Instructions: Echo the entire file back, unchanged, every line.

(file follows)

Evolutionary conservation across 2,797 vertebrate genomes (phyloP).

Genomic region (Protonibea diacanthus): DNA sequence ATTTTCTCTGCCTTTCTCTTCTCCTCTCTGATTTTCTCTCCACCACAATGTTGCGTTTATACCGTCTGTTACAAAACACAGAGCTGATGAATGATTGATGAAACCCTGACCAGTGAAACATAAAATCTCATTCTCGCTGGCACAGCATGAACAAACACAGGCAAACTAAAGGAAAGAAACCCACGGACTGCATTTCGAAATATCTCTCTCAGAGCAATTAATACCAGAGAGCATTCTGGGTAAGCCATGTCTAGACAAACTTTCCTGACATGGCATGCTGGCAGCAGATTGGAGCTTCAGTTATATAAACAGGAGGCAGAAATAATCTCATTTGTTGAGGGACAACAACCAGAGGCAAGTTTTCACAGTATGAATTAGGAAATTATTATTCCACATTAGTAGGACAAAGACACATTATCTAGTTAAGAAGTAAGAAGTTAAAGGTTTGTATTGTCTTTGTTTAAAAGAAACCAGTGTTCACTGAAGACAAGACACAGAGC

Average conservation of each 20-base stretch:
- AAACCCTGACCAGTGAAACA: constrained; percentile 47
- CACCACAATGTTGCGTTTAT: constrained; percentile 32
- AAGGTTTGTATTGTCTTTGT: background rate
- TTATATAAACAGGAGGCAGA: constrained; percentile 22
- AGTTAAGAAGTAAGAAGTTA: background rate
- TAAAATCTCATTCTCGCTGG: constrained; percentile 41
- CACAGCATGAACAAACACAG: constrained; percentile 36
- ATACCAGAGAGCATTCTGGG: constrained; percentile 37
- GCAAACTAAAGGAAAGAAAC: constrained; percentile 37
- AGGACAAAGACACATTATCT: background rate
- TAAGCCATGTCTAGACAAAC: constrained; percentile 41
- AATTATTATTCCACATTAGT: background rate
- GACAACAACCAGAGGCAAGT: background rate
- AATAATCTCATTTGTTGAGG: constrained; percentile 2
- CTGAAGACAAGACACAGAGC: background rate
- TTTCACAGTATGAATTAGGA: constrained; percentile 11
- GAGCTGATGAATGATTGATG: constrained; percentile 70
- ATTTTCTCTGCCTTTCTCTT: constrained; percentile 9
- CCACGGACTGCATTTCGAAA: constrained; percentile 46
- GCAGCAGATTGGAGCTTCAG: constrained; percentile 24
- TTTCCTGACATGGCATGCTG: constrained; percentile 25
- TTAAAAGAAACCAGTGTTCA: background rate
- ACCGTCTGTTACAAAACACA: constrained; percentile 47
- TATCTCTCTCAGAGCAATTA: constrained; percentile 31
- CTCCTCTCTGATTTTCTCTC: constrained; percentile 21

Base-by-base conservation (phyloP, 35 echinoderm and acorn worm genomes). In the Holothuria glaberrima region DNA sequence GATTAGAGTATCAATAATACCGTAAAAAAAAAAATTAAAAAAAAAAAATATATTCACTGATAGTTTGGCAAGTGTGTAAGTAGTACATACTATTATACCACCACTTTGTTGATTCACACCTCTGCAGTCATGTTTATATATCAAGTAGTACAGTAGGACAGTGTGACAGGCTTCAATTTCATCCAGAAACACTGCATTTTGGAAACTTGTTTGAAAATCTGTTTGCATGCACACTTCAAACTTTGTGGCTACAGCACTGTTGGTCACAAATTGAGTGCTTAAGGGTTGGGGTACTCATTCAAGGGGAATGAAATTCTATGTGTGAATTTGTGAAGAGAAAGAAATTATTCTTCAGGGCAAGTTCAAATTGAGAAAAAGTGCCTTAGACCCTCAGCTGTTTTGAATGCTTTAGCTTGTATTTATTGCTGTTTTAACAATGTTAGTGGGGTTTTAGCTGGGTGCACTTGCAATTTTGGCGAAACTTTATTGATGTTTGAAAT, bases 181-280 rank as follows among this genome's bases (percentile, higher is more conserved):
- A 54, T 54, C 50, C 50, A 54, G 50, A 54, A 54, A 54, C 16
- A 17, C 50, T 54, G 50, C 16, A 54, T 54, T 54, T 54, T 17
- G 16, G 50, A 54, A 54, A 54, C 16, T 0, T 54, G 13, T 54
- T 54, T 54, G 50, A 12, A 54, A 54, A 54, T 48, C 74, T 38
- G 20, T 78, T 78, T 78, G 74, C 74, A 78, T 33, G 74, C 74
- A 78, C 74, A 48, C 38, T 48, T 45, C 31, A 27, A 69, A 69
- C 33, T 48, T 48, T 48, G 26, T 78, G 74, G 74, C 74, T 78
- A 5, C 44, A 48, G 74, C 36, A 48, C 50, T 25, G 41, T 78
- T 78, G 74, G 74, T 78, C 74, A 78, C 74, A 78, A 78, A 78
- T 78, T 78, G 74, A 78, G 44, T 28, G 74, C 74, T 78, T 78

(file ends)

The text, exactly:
Evolutionary conservation across 2,797 vertebrate genomes (phyloP).

Genomic region (Protonibea diacanthus): DNA sequence ATTTTCTCTGCCTTTCTCTTCTCCTCTCTGATTTTCTCTCCACCACAATGTTGCGTTTATACCGTCTGTTACAAAACACAGAGCTGATGAATGATTGATGAAACCCTGACCAGTGAAACATAAAATCTCATTCTCGCTGGCACAGCATGAACAAACACAGGCAAACTAAAGGAAAGAAACCCACGGACTGCATTTCGAAATATCTCTCTCAGAGCAATTAATACCAGAGAGCATTCTGGGTAAGCCATGTCTAGACAAACTTTCCTGACATGGCATGCTGGCAGCAGATTGGAGCTTCAGTTATATAAACAGGAGGCAGAAATAATCTCATTTGTTGAGGGACAACAACCAGAGGCAAGTTTTCACAGTATGAATTAGGAAATTATTATTCCACATTAGTAGGACAAAGACACATTATCTAGTTAAGAAGTAAGAAGTTAAAGGTTTGTATTGTCTTTGTTTAAAAGAAACCAGTGTTCACTGAAGACAAGACACAGAGC

Average conservation of each 20-base stretch:
- AAACCCTGACCAGTGAAACA: constrained; percentile 47
- CACCACAATGTTGCGTTTAT: constrained; percentile 32
- AAGGTTTGTATTGTCTTTGT: background rate
- TTATATAAACAGGAGGCAGA: constrained; percentile 22
- AGTTAAGAAGTAAGAAGTTA: background rate
- TAAAATCTCATTCTCGCTGG: constrained; percentile 41
- CACAGCATGAACAAACACAG: constrained; percentile 36
- ATACCAGAGAGCATTCTGGG: constrained; percentile 37
- GCAAACTAAAGGAAAGAAAC: constrained; percentile 37
- AGGACAAAGACACATTATCT: background rate
- TAAGCCATGTCTAGACAAAC: constrained; percentile 41
- AATTATTATTCCACATTAGT: background rate
- GACAACAACCAGAGGCAAGT: background rate
- AATAATCTCATTTGTTGAGG: constrained; percentile 2
- CTGAAGACAAGACACAGAGC: background rate
- TTTCACAGTATGAATTAGGA: constrained; percentile 11
- GAGCTGATGAATGATTGATG: constrained; percentile 70
- ATTTTCTCTGCCTTTCTCTT: constrained; percentile 9
- CCACGGACTGCATTTCGAAA: constrained; percentile 46
- GCAGCAGATTGGAGCTTCAG: constrained; percentile 24
- TTTCCTGACATGGCATGCTG: constrained; percentile 25
- TTAAAAGAAACCAGTGTTCA: background rate
- ACCGTCTGTTACAAAACACA: constrained; percentile 47
- TATCTCTCTCAGAGCAATTA: constrained; percentile 31
- CTCCTCTCTGATTTTCTCTC: constrained; percentile 21

Base-by-base conservation (phyloP, 35 echinoderm and acorn worm genomes). In the Holothuria glaberrima region DNA sequence GATTAGAGTATCAATAATACCGTAAAAAAAAAAATTAAAAAAAAAAAATATATTCACTGATAGTTTGGCAAGTGTGTAAGTAGTACATACTATTATACCACCACTTTGTTGATTCACACCTCTGCAGTCATGTTTATATATCAAGTAGTACAGTAGGACAGTGTGACAGGCTTCAATTTCATCCAGAAACACTGCATTTTGGAAACTTGTTTGAAAATCTGTTTGCATGCACACTTCAAACTTTGTGGCTACAGCACTGTTGGTCACAAATTGAGTGCTTAAGGGTTGGGGTACTCATTCAAGGGGAATGAAATTCTATGTGTGAATTTGTGAAGAGAAAGAAATTATTCTTCAGGGCAAGTTCAAATTGAGAAAAAGTGCCTTAGACCCTCAGCTGTTTTGAATGCTTTAGCTTGTATTTATTGCTGTTTTAACAATGTTAGTGGGGTTTTAGCTGGGTGCACTTGCAATTTTGGCGAAACTTTATTGATGTTTGAAAT, bases 181-280 rank as follows among this genome's bases (percentile, higher is more conserved):
- A 54, T 54, C 50, C 50, A 54, G 50, A 54, A 54, A 54, C 16
- A 17, C 50, T 54, G 50, C 16, A 54, T 54, T 54, T 54, T 17
- G 16, G 50, A 54, A 54, A 54, C 16, T 0, T 54, G 13, T 54
- T 54, T 54, G 50, A 12, A 54, A 54, A 54, T 48, C 74, T 38
- G 20, T 78, T 78, T 78, G 74, C 74, A 78, T 33, G 74, C 74
- A 78, C 74, A 48, C 38, T 48, T 45, C 31, A 27, A 69, A 69
- C 33, T 48, T 48, T 48, G 26, T 78, G 74, G 74, C 74, T 78
- A 5, C 44, A 48, G 74, C 36, A 48, C 50, T 25, G 41, T 78
- T 78, G 74, G 74, T 78, C 74, A 78, C 74, A 78, A 78, A 78
- T 78, T 78, G 74, A 78, G 44, T 28, G 74, C 74, T 78, T 78